TOKYO -- Honda unveiled a limited batch of its flagship Legend sedan with Level 3 self-driving capabilities, becoming the world's first automaker to sell a vehicle equipped with the technology.
Lease sales of the Level 3 Legend would be limited to 100 cars at a retail price of 11 million yen ($102,000).
Honda is stepping up its game in self-driving technology as global competitors aim for fully autonomous vehicles.
The new automation technology is a big step towards eliminating human error-induced accidents, chief engineer Yoichi Sugimoto told reporters.
There are different levels of automation, from Levels 0 to 5, according to the Society of Automotive Engineers.
Level 3, also known as conditional driving automation, involves automated features which allow drivers to engage in activities behind the wheel, such as watching movies or using smartphones - but under limited conditions - while their car navigates expressway traffic.
Besides Honda, several automakers including Daimler's Mercedes-Benz have said they are ready to deploy Level 3 systems for highway driving. Audi unveiled an A8 sedan with Level 3 technology in 2017 but regulatory hurdles have prevented it from being widely introduced.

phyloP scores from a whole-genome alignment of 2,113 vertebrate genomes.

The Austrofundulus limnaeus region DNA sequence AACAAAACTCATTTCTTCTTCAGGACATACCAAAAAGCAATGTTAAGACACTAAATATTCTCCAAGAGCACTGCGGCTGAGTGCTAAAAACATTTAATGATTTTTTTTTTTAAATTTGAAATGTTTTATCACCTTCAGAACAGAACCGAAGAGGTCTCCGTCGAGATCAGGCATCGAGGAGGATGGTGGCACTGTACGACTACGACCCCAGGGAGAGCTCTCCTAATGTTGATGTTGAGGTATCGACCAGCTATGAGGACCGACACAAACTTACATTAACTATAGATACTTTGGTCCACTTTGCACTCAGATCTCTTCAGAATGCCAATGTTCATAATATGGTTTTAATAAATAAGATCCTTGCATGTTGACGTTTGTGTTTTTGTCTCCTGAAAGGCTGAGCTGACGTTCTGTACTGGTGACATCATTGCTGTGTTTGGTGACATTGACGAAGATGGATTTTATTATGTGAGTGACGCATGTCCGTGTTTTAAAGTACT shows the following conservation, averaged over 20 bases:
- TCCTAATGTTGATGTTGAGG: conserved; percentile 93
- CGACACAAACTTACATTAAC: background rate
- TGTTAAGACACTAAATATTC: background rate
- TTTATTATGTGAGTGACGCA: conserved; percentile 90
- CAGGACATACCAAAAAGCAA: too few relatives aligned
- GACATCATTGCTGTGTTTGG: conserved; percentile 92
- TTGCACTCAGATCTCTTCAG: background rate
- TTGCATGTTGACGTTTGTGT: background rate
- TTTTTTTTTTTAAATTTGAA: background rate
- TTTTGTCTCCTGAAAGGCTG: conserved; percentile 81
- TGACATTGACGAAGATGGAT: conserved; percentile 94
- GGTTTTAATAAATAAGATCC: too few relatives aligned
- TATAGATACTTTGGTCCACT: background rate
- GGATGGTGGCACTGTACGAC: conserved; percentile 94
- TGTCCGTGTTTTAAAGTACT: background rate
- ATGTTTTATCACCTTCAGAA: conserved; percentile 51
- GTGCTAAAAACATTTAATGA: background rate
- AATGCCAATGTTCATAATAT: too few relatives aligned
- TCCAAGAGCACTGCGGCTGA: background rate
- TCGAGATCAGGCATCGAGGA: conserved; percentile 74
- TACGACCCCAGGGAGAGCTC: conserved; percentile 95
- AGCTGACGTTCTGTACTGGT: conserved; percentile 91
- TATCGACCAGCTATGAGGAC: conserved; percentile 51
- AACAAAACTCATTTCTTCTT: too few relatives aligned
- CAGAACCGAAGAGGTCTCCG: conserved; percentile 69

Levels 0 to 2 involve driver support features such as automated braking systems and lane departure warnings that need to be supervised by a driver. Liability for vehicle behavior rests with the car owner rather than the manufacturer.
Most global automakers that develop autonomous driving technology such as General Motors, Volvo and Toyota, currently offer vehicles equipped with a Level 2 automation system. This means vehicles can accelerate, brake and steer without driver input, but drivers are required to remain engaged at all times.
A Level 5 vehicle, on the other hand, is fully autonomous and can navigate roads without any human attention in all conditions.
How does Honda's Level 3 tech work?
The Legend's Level 3 Traffic Jam Pilot system can control acceleration, braking and steering under certain conditions.
Once the system is activated, a driver can watch movies or use the navigation on the screen, helping to mitigate fatigue and stress when driving in a traffic jam, Honda said.
Traffic Jam Pilot uses data from 3D high-definition maps and a global navigation satellite system for vehicle control, as well as a dozen of external sensors to detect the car's surroundings.
The system can alert the driver to respond when handing over the control, for example via vibration on the driver's seatbelt.
And if the driver is unresponsive, the system will assist with an emergency stop by decelerating and stopping the vehicle while alerting surrounding cars with hazard lights and the horn.
Honda simulated around 10 million patterns of possible real-world situations, and conducted a massive number of demonstration tests on highways to create safe-driving technology, said Hitoshi Aoki, the Legend's development manager.